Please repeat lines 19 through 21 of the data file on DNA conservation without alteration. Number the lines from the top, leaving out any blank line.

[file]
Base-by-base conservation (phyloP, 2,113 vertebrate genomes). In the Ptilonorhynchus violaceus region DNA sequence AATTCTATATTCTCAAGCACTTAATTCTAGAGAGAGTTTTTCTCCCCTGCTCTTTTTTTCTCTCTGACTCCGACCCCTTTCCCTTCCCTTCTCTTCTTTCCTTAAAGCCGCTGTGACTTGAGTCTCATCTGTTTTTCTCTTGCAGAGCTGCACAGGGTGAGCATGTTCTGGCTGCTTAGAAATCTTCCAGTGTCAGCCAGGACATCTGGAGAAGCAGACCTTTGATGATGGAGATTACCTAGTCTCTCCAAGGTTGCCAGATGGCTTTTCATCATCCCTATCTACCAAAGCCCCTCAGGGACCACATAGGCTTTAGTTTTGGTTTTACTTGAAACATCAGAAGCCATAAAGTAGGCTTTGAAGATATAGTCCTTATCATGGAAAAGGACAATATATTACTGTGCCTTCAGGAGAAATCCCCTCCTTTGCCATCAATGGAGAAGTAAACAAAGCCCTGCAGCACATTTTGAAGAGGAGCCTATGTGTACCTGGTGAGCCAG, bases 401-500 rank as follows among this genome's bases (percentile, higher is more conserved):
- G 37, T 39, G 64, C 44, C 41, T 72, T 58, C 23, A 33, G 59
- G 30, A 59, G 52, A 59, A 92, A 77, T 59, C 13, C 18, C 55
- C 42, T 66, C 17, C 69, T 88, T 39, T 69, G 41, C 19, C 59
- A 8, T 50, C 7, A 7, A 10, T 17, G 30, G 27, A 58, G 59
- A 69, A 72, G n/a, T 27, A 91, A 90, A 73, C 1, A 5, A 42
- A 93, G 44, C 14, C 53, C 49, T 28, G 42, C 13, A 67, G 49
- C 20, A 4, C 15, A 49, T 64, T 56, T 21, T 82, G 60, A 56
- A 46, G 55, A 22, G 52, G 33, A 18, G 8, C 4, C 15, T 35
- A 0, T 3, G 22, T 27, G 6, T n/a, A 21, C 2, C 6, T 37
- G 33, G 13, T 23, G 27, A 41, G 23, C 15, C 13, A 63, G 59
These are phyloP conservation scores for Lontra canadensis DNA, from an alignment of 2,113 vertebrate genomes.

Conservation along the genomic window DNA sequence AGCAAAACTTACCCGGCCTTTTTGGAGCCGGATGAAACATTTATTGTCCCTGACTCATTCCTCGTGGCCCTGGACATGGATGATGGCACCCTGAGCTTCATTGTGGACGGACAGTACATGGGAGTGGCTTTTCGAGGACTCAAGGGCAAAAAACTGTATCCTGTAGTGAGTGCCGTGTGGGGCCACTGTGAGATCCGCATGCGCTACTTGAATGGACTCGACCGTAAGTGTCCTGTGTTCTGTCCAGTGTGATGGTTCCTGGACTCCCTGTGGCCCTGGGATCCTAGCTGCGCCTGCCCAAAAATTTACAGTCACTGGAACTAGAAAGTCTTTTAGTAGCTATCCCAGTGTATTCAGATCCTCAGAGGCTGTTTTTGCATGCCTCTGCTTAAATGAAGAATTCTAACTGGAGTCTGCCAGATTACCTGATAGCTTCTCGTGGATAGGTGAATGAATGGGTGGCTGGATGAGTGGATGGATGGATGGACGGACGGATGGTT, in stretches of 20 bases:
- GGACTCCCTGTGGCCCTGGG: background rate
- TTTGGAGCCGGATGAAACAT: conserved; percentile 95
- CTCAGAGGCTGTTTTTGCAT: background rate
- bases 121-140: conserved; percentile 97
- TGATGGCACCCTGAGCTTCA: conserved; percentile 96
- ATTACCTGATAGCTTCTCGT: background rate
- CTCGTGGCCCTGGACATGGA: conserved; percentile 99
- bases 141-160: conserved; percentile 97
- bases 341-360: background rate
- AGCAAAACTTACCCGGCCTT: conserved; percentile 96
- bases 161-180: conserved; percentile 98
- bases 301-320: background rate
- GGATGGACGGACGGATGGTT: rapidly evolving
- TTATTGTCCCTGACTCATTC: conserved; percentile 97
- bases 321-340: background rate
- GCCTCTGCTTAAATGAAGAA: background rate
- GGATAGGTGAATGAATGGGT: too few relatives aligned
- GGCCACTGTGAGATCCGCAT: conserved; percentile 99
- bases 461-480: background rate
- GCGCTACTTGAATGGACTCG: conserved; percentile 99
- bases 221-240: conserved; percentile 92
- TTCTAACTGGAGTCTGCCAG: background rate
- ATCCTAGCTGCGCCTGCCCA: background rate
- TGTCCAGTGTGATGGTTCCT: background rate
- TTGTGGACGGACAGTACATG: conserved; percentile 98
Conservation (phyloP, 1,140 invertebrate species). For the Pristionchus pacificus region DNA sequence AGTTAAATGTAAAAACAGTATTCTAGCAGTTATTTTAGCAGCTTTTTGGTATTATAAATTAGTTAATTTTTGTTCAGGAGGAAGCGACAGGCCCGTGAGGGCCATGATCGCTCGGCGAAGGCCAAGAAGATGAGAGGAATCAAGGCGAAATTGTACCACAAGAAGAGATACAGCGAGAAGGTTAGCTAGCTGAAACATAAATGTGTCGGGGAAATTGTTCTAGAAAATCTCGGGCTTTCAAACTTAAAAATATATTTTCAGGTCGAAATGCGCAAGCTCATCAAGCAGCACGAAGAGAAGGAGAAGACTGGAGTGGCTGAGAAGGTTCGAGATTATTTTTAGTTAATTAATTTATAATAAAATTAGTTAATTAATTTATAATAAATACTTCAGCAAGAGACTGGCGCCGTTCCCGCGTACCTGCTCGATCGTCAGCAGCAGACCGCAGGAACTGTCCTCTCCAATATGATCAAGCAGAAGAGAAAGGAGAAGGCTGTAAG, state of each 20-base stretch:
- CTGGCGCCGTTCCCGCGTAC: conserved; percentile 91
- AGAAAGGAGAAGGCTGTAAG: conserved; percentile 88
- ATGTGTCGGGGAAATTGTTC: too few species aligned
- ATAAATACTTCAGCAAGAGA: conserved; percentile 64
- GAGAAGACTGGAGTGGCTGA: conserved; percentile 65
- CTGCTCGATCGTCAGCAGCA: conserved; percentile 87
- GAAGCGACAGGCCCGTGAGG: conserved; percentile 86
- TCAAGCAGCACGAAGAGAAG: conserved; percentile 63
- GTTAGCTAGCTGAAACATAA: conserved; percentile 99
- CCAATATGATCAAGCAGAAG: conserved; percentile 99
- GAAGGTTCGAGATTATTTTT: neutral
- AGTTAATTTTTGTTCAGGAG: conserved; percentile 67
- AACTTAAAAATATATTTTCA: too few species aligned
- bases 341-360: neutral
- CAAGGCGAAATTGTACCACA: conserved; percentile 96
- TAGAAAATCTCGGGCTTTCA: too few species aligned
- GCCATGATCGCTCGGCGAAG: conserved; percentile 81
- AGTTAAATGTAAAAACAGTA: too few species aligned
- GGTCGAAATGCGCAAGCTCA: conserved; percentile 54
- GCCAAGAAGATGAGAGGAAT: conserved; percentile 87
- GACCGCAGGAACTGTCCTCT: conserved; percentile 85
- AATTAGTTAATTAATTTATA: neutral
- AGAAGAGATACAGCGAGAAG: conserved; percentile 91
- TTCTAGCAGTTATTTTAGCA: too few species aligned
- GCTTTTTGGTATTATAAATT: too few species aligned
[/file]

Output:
- ATTACCTGATAGCTTCTCGT: background rate
- CTCGTGGCCCTGGACATGGA: conserved; percentile 99
- bases 141-160: conserved; percentile 97